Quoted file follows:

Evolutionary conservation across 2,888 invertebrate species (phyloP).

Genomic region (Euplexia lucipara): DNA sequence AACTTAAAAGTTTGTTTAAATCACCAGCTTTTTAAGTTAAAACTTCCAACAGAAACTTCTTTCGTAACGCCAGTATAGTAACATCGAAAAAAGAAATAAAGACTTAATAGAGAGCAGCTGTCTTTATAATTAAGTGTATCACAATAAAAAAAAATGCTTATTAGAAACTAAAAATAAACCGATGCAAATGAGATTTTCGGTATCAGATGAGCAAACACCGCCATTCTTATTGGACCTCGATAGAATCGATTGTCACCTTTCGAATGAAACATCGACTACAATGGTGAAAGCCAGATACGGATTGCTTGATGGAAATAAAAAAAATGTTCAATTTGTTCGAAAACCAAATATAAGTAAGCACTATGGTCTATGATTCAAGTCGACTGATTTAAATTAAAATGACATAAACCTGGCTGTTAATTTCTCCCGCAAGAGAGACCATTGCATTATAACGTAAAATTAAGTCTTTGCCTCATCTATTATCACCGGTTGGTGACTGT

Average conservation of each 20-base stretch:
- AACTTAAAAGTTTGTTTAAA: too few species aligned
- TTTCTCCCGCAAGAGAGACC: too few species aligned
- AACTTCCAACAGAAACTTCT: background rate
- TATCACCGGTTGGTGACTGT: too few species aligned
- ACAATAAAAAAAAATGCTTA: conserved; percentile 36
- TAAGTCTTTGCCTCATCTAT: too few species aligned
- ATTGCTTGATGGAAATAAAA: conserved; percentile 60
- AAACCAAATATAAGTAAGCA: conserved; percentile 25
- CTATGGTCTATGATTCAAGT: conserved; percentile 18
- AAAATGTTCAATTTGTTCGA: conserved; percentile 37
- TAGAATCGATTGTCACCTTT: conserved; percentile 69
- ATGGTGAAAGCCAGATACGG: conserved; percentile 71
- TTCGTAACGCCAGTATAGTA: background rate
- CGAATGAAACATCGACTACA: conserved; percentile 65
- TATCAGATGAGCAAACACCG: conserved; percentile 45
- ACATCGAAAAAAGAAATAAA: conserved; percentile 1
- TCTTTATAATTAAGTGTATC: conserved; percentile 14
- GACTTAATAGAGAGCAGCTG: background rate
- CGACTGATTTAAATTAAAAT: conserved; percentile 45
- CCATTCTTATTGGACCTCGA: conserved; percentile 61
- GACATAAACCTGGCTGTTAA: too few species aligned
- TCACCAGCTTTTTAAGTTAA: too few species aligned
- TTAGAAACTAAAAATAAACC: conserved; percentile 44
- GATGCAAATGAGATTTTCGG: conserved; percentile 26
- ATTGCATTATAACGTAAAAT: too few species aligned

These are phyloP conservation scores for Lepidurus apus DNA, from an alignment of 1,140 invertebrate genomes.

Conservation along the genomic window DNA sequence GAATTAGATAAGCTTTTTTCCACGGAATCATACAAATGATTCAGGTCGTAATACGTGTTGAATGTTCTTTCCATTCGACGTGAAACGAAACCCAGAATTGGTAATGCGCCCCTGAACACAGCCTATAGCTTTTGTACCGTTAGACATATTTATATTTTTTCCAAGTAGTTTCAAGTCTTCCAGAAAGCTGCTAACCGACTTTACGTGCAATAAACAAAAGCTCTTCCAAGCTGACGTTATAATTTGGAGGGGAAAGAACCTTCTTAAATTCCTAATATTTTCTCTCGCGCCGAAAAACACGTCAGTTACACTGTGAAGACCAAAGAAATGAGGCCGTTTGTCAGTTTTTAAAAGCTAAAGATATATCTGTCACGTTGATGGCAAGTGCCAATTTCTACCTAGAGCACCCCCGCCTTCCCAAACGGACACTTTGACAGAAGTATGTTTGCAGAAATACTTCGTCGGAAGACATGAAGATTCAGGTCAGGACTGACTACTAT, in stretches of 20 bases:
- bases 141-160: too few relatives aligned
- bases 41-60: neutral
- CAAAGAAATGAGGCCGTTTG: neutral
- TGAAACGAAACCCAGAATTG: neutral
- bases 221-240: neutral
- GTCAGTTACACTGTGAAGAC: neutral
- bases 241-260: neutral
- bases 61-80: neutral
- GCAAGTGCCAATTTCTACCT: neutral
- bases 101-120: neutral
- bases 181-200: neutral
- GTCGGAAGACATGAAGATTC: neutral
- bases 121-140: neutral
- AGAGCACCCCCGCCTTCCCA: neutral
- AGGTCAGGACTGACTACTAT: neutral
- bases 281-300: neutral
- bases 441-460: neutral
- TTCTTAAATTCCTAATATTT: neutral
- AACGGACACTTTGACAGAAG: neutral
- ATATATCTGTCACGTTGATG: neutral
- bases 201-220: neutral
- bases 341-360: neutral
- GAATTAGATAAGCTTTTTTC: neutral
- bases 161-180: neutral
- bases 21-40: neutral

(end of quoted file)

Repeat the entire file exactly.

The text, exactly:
Evolutionary conservation across 2,888 invertebrate species (phyloP).

Genomic region (Euplexia lucipara): DNA sequence AACTTAAAAGTTTGTTTAAATCACCAGCTTTTTAAGTTAAAACTTCCAACAGAAACTTCTTTCGTAACGCCAGTATAGTAACATCGAAAAAAGAAATAAAGACTTAATAGAGAGCAGCTGTCTTTATAATTAAGTGTATCACAATAAAAAAAAATGCTTATTAGAAACTAAAAATAAACCGATGCAAATGAGATTTTCGGTATCAGATGAGCAAACACCGCCATTCTTATTGGACCTCGATAGAATCGATTGTCACCTTTCGAATGAAACATCGACTACAATGGTGAAAGCCAGATACGGATTGCTTGATGGAAATAAAAAAAATGTTCAATTTGTTCGAAAACCAAATATAAGTAAGCACTATGGTCTATGATTCAAGTCGACTGATTTAAATTAAAATGACATAAACCTGGCTGTTAATTTCTCCCGCAAGAGAGACCATTGCATTATAACGTAAAATTAAGTCTTTGCCTCATCTATTATCACCGGTTGGTGACTGT

Average conservation of each 20-base stretch:
- AACTTAAAAGTTTGTTTAAA: too few species aligned
- TTTCTCCCGCAAGAGAGACC: too few species aligned
- AACTTCCAACAGAAACTTCT: background rate
- TATCACCGGTTGGTGACTGT: too few species aligned
- ACAATAAAAAAAAATGCTTA: conserved; percentile 36
- TAAGTCTTTGCCTCATCTAT: too few species aligned
- ATTGCTTGATGGAAATAAAA: conserved; percentile 60
- AAACCAAATATAAGTAAGCA: conserved; percentile 25
- CTATGGTCTATGATTCAAGT: conserved; percentile 18
- AAAATGTTCAATTTGTTCGA: conserved; percentile 37
- TAGAATCGATTGTCACCTTT: conserved; percentile 69
- ATGGTGAAAGCCAGATACGG: conserved; percentile 71
- TTCGTAACGCCAGTATAGTA: background rate
- CGAATGAAACATCGACTACA: conserved; percentile 65
- TATCAGATGAGCAAACACCG: conserved; percentile 45
- ACATCGAAAAAAGAAATAAA: conserved; percentile 1
- TCTTTATAATTAAGTGTATC: conserved; percentile 14
- GACTTAATAGAGAGCAGCTG: background rate
- CGACTGATTTAAATTAAAAT: conserved; percentile 45
- CCATTCTTATTGGACCTCGA: conserved; percentile 61
- GACATAAACCTGGCTGTTAA: too few species aligned
- TCACCAGCTTTTTAAGTTAA: too few species aligned
- TTAGAAACTAAAAATAAACC: conserved; percentile 44
- GATGCAAATGAGATTTTCGG: conserved; percentile 26
- ATTGCATTATAACGTAAAAT: too few species aligned

These are phyloP conservation scores for Lepidurus apus DNA, from an alignment of 1,140 invertebrate genomes.

Conservation along the genomic window DNA sequence GAATTAGATAAGCTTTTTTCCACGGAATCATACAAATGATTCAGGTCGTAATACGTGTTGAATGTTCTTTCCATTCGACGTGAAACGAAACCCAGAATTGGTAATGCGCCCCTGAACACAGCCTATAGCTTTTGTACCGTTAGACATATTTATATTTTTTCCAAGTAGTTTCAAGTCTTCCAGAAAGCTGCTAACCGACTTTACGTGCAATAAACAAAAGCTCTTCCAAGCTGACGTTATAATTTGGAGGGGAAAGAACCTTCTTAAATTCCTAATATTTTCTCTCGCGCCGAAAAACACGTCAGTTACACTGTGAAGACCAAAGAAATGAGGCCGTTTGTCAGTTTTTAAAAGCTAAAGATATATCTGTCACGTTGATGGCAAGTGCCAATTTCTACCTAGAGCACCCCCGCCTTCCCAAACGGACACTTTGACAGAAGTATGTTTGCAGAAATACTTCGTCGGAAGACATGAAGATTCAGGTCAGGACTGACTACTAT, in stretches of 20 bases:
- bases 141-160: too few relatives aligned
- bases 41-60: neutral
- CAAAGAAATGAGGCCGTTTG: neutral
- TGAAACGAAACCCAGAATTG: neutral
- bases 221-240: neutral
- GTCAGTTACACTGTGAAGAC: neutral
- bases 241-260: neutral
- bases 61-80: neutral
- GCAAGTGCCAATTTCTACCT: neutral
- bases 101-120: neutral
- bases 181-200: neutral
- GTCGGAAGACATGAAGATTC: neutral
- bases 121-140: neutral
- AGAGCACCCCCGCCTTCCCA: neutral
- AGGTCAGGACTGACTACTAT: neutral
- bases 281-300: neutral
- bases 441-460: neutral
- TTCTTAAATTCCTAATATTT: neutral
- AACGGACACTTTGACAGAAG: neutral
- ATATATCTGTCACGTTGATG: neutral
- bases 201-220: neutral
- bases 341-360: neutral
- GAATTAGATAAGCTTTTTTC: neutral
- bases 161-180: neutral
- bases 21-40: neutral